The Board of Directors is a team of volunteers who are elected for a one-year term by GNOME Foundation members. The Board is an important part of the GNOME Foundation and ensures the health of the organization by working on operational and legal items that help keep the Foundation in order. It also helps to manage the relationship with the Advisory Board and promotes the overall well-being of the GNOME Project. This year’s Board has experience that spans the GNOME project including expertise in design, development, usability, and communications.

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Microsoft and Openwashing

Filed under
Microsoft
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More in Tux Machines

Chakra GNU/Linux Users Get KDE Plasma 5.7.2, Qt 5.7 and KDE Applications 16.04.3

Chakra GNU/Linux developer Neofytos Kolokotronis today, July 25, 2016, announced the release of the latest KDE and Qt technologies, along with new software versions in the main repositories of the Linux kernel-based operating system. Read more

In a Quiet Market for PCs, Chromebooks are Marching Steadily Forward

It's no secret that Chrome OS has not been the same striking success for Google that the Android OS has been. And yet, Chromebooks--portable computers running the platform--have not only found their niche, but they are also introducing a new generation to cloud computing. Chromebooks are firmly entrenched in the education market, where many young users have become used to the convention of storing apps and data in the cloud. Now, according to new research from Gartner, Chromebooks are ready to hit new milestones. Analysts there report that Chromebook shipment growth will be in the double digits this year. At the same time, though, Chromebooks have not become fixtures in the enterprise, replacing Windows PCs. Read more

Server Administration

  • SysAdmins With Open Source Skills Are In Demand
    System administrators play a crucial role in businesses today. They are the individuals responsible for the configuration, support and maintenance of company computer systems and servers. For this reason, they are a popular hiring request, with defense and media companies alike looking for these professionals on Dice. Yet, despite the ongoing demand, finding and recruiting system administrators may be more of a challenge. Data from the U.S. Bureau of Labor Statistics (BLS) found that the quarterly unemployment rate for system administrators was 0.6%, well below the national quarterly average (4.9%) and the quarterly average for all tech professionals (2.1%). Employers thus need to focus more of their recruitment strategies on poaching this talent from competitors.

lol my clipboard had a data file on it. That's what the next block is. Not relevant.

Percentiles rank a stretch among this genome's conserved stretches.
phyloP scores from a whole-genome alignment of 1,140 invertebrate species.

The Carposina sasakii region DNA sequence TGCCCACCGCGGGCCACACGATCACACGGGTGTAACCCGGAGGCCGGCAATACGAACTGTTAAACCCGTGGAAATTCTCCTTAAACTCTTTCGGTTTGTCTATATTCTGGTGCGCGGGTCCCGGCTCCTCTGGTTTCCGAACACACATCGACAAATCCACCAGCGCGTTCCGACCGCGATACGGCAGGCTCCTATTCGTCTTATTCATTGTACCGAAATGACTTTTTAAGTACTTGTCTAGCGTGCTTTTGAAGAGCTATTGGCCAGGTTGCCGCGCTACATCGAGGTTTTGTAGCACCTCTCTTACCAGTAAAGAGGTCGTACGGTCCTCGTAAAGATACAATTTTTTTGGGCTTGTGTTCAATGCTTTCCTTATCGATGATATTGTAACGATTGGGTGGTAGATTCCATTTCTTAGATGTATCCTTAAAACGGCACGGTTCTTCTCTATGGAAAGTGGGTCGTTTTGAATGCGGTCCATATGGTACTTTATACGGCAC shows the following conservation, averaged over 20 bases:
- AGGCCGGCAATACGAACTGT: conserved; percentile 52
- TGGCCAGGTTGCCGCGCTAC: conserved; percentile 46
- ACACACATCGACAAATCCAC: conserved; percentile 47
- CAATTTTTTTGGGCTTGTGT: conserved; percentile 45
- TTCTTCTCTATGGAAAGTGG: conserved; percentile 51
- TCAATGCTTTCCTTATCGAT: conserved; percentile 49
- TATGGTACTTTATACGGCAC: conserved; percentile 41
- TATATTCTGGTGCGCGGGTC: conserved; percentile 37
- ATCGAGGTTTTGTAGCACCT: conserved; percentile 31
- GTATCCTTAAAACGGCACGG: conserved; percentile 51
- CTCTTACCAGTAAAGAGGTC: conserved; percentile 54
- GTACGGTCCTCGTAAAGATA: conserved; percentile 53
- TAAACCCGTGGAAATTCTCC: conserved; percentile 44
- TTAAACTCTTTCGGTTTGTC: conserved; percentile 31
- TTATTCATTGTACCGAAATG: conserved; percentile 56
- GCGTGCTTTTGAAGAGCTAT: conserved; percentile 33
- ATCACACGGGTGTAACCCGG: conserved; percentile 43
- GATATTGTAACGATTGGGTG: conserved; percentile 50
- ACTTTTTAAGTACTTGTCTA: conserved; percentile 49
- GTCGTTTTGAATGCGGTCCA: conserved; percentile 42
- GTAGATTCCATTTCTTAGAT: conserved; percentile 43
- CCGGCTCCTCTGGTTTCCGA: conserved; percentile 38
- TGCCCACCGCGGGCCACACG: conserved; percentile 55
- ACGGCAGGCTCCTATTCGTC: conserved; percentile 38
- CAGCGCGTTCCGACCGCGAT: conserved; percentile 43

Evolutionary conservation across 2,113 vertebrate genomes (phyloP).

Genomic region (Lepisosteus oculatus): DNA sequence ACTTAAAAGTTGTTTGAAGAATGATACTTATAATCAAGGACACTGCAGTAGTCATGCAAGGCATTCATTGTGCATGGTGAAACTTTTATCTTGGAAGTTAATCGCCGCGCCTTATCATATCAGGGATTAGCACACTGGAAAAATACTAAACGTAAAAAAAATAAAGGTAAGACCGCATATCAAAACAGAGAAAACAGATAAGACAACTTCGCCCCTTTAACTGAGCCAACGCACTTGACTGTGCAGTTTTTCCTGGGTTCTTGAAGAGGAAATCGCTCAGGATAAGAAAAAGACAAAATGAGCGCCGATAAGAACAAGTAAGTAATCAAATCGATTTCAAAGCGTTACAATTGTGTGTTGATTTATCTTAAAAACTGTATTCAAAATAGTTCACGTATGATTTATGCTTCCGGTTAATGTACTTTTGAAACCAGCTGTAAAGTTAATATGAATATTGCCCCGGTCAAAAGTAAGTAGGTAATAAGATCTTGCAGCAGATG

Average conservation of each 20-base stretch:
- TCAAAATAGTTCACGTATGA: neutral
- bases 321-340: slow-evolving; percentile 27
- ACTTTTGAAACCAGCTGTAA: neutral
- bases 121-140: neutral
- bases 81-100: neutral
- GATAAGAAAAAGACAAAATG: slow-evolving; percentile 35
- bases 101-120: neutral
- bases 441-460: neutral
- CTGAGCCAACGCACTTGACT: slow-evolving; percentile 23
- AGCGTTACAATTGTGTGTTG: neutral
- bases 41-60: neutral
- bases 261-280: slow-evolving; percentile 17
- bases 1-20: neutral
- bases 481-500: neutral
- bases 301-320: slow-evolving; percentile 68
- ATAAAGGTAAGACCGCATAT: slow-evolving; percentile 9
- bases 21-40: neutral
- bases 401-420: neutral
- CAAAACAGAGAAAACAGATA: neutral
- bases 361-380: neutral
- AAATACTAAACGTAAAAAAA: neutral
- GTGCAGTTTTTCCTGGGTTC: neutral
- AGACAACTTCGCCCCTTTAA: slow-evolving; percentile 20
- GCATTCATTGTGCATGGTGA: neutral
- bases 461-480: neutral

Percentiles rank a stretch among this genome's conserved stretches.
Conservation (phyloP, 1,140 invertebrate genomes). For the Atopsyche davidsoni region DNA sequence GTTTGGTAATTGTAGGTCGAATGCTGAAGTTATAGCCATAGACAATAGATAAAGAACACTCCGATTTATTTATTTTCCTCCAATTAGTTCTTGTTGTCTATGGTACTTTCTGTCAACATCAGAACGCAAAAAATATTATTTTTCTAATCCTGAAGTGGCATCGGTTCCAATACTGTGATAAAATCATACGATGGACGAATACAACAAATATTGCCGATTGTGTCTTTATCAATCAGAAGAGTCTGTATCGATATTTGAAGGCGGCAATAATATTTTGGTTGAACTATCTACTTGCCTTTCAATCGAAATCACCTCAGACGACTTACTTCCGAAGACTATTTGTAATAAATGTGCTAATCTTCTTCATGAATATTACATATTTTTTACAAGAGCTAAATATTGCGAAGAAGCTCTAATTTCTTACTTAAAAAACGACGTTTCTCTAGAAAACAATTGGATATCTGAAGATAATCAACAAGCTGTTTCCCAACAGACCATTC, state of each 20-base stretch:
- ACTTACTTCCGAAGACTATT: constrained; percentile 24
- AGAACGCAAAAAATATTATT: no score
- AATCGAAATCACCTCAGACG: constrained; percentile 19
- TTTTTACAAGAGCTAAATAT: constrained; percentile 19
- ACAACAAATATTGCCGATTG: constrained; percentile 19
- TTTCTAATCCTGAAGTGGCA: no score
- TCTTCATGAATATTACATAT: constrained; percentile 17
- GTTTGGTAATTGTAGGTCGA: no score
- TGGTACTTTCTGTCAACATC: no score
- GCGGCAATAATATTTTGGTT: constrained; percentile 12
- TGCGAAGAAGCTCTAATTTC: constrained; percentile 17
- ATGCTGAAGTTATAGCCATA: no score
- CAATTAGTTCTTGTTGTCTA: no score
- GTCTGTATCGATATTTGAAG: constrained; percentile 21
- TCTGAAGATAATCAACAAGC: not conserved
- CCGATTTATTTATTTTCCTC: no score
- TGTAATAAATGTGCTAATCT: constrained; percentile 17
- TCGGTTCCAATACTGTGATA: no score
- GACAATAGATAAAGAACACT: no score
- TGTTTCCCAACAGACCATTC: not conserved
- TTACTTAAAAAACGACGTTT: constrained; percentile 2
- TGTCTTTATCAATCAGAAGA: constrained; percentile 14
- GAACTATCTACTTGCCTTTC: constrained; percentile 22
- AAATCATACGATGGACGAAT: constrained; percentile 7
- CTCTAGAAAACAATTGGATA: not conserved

• One Phrase Sysadmins Hate to Hear (And How to Avoid It)
    A few years later, sysarmy, the local IT community, was born as the "Support for those who give support." And in that spirit, for this 8th AdminFest edition, we want to do exactly that: support those who help others in our Q&A platform, sysarmy.com/help. Each 500 points a participant earns, he/she gets a free drink in return!
  • DevOps'n the Operating System
    John Willis takes a brief look at the history of how Devops principles and operating systems have converged. He spends most of the time forward looking at what and how unikernels will converge with Devops tools, processes and culture. He ends with a demo of how containers, unikernels and Devops ideas can work together in the future.
  • 5 reasons system administrators should use revision control
    Whether you're still using Subversion (SVN), or have moved to a distributed system like Git, revision control has found its place in modern operations infrastructures. If you listen to talks at conferences and see what new companies are doing, it can be easy to assume that everyone is now using revision control, and using it effectively. Unfortunately that's not the case. I routinely interact with organizations who either don't track changes in their infrastructure at all, or are not doing so in an effective manner. If you're looking for a way to convince your boss to spend the time to set it up, or are simply looking for some tips to improve how use it, the following are five tips for using revision control in operations.

Kernel Space/Linux